RFID Technology for Libraries

Article excerpt

INTRODUCTION

Research for this issue of Library Technology Reports was begun in January 2003 by contacting vendors for information and literature, interviewing librarians, visiting libraries, searching literature, and viewing demonstrations of all the systems at the 2003 Midwinter Meeting of the American Library Association (ALA) and again at its 2003 Annual Conference.

Vendors that offer radio frequency identification (RFID) systems but have not targeted the library market are not included in this report, nor are vendors that only sell products that interface with RFID systems.

This report provides the following information:

* Chapter 1 provides an overview of RFID for libraries.

* Chapter 2 discusses RFID technology.

* Chapters 3 to 8 describe each of six vendor's available RFID systems.

* Chapter 9 summarizes interviews with library administrators.

* Chapter 10 provides a set of sample requirements that might be included in an RFP.

* Chapter 11 lists sources for additional information.

* A glossary ends the report.

Conventions of this report

Vendors use many terms interchangeably. These terms include charge or check out, discharge or check in, exit sensor or gate, sensitized or on, and desensitized or off. For the most part, the first term in these pairs is used.

AN OVERVIEW OF RFID

(This chapter is adapted from "RFID Technology," by Richard W. Boss. Public Library Association TechNote, 2003.)

Theft detection systems, also known as EAS (electronic article surveillance) systems, have been used in libraries for decades. They are moving beyond that application to tracking systems that combine security with more efficient tracking of materials throughout the library, including easier and faster charge and discharge, inventorying, and materials handling.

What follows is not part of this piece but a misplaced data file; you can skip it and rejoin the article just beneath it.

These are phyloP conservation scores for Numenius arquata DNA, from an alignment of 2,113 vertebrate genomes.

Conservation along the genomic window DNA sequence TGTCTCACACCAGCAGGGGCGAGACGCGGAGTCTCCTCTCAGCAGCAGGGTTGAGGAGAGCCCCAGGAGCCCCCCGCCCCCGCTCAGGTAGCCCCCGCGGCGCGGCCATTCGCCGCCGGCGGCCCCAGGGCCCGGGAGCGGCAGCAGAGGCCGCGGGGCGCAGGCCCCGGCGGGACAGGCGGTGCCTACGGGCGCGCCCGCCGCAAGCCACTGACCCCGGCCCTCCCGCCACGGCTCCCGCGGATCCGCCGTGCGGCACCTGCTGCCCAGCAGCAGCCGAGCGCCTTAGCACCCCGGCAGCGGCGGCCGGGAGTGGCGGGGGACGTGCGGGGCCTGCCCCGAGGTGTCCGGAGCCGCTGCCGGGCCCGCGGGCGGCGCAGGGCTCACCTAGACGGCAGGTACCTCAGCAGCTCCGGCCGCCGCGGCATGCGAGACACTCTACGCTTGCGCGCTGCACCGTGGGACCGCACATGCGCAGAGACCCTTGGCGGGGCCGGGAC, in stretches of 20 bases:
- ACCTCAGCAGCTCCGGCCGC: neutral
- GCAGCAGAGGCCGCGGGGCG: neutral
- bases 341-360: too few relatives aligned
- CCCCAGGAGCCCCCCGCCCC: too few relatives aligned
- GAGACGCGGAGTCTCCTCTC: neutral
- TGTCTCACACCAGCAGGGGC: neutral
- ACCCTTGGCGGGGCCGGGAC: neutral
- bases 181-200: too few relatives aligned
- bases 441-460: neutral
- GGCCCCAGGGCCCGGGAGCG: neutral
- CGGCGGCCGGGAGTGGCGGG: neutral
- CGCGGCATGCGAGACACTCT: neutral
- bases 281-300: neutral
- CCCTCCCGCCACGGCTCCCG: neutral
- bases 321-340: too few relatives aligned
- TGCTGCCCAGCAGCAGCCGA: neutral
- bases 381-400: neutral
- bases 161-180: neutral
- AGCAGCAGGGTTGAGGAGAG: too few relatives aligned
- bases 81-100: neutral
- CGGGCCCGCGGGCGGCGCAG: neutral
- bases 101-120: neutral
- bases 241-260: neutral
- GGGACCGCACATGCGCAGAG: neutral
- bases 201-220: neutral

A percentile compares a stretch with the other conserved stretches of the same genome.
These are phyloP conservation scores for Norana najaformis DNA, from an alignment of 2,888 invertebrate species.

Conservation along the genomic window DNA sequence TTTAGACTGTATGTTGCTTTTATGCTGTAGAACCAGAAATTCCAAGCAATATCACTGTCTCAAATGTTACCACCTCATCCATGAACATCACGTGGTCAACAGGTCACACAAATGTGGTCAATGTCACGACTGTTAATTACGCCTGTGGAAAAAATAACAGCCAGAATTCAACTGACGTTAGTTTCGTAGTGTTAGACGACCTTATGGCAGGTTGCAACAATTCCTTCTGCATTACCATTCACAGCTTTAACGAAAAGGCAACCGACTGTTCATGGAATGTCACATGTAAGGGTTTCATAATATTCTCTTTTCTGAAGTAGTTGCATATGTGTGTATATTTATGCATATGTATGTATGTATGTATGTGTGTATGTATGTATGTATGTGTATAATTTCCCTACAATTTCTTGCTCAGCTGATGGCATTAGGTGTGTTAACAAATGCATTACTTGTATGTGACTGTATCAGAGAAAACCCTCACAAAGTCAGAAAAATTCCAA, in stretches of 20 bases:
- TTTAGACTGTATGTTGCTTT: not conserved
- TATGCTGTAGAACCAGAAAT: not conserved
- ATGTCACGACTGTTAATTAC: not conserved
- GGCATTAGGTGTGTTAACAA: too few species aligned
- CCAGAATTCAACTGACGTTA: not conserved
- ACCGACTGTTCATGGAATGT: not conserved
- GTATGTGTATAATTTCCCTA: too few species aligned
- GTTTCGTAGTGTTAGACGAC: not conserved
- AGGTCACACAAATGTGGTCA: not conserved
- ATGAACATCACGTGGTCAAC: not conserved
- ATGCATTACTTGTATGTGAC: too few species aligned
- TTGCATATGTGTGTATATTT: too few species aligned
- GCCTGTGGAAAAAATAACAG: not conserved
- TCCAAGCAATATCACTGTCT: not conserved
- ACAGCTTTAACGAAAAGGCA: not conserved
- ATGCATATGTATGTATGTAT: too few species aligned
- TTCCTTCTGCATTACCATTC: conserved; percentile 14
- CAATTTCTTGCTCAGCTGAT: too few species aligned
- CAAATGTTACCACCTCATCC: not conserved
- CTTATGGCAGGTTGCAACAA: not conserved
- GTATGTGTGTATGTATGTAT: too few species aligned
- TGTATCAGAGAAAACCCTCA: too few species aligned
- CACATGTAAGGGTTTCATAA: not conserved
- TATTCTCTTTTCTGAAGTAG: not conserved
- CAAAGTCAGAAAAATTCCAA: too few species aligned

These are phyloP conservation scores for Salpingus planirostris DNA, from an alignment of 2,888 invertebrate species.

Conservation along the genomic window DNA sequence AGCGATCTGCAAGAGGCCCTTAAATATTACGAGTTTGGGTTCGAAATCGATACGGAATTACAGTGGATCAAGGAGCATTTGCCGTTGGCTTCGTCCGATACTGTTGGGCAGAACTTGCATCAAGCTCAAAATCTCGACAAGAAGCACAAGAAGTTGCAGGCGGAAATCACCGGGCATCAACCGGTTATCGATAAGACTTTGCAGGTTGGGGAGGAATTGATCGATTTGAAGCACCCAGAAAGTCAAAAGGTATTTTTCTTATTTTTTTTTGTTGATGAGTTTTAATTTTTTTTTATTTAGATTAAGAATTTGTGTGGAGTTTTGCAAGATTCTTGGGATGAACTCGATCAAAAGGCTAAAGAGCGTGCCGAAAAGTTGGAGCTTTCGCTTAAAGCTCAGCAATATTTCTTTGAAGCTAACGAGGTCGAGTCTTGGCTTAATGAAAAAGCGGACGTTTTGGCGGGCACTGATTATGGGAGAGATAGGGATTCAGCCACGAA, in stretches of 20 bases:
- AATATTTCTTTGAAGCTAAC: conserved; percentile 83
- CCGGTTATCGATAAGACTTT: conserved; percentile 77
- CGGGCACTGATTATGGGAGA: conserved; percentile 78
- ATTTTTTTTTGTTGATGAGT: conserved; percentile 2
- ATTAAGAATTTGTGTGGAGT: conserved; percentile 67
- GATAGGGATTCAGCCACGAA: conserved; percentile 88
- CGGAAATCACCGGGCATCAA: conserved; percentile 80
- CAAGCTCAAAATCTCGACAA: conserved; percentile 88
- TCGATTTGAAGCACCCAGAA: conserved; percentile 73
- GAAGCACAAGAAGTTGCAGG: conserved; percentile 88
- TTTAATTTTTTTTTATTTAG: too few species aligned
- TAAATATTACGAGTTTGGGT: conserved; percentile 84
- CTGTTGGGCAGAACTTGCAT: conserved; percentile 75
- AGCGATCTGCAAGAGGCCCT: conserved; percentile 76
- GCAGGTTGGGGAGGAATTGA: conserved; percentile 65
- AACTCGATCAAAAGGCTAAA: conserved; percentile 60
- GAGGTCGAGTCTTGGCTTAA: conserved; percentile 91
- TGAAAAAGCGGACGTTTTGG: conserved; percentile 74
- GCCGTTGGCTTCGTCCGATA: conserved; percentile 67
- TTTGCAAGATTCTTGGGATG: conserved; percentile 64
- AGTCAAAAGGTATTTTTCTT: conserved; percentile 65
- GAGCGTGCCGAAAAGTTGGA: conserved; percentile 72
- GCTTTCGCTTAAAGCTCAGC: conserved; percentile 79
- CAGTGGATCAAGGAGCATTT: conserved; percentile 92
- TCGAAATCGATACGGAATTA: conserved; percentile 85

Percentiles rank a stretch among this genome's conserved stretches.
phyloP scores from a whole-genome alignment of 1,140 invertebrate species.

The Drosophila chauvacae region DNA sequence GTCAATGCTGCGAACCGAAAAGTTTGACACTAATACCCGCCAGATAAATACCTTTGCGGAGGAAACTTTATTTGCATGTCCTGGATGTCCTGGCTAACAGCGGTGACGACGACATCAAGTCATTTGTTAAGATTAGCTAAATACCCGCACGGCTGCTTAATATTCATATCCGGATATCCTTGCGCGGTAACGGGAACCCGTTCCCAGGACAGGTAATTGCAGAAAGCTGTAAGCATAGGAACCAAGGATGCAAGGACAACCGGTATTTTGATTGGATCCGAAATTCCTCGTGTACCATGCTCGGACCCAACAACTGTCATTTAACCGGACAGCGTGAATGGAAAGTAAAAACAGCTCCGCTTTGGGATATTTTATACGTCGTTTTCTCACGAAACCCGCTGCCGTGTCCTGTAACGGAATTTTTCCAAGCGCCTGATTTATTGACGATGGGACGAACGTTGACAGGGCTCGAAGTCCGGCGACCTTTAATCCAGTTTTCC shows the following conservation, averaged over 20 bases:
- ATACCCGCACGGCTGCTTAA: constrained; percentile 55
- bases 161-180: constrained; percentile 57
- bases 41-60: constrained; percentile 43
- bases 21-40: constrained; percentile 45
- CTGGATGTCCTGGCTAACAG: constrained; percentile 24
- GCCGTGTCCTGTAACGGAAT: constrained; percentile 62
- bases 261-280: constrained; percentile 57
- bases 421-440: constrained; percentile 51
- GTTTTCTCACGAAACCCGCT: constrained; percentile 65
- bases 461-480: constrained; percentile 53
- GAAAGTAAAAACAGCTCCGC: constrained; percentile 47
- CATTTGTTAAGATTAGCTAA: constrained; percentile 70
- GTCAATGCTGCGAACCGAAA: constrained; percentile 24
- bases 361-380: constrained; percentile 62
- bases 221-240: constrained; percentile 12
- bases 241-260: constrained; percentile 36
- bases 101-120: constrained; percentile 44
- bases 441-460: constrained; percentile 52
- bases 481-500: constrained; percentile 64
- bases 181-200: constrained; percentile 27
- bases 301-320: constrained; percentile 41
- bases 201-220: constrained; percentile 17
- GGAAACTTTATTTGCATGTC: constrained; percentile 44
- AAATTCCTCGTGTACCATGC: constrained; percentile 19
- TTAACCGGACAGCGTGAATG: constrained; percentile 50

Theft detection systems

Two types of conventional theft-detection systems exist: electromagnetic (EM) and radio frequency (RF). The systems that combine theft detection and the tracking of library materials are radio frequency identification (RFID) systems.

Electromagnetic (EM) theft detection systems, of which thousands are installed around the world, operate on a magnetic basis. The targets consist of strips of metal with magnetic particles for degaussing.

Degaussing--neutralizing the magnetism--is accomplished by using high-powered magnets to negate the magnetic property of the strip. A library staff member rubs the area of the strip location with a magnetic device to turn off the strip, thus allowing the patron to pass through the security corridor created by the exit sensors without sounding the alarm.

When the materials are returned, they are resensitized, or turned on, by a library staff member. Security is the only application for this technology.

Radio frequency (RF) theft detection systems function much like electromagnetic theft detection systems, but they operate on a low-end radio frequency. The targets are always turned on.

To deactivate a target, insert a detuning card (a specially constructed date due card) into the card pocket to cover the target. This activity detunes or interrupts the signal and allows a patron to pass through the security corridor formed by the exit sensors. On return of the materials, a staff member removes the card to once again activate the target. Security is the only application for this technology.

Radio frequency identification (RFID) systems use radio-frequency-based technology combined with microchip technology. The information contained on microchips in the tags affixed to library materials is read using radio frequency technology regardless of item orientation or alignment (that is, the technology does not require line-of-sight or a fixed plane to read tags as do traditional theft detection systems). Distance from the item is not critical except in the case of extra-wide exit gates. …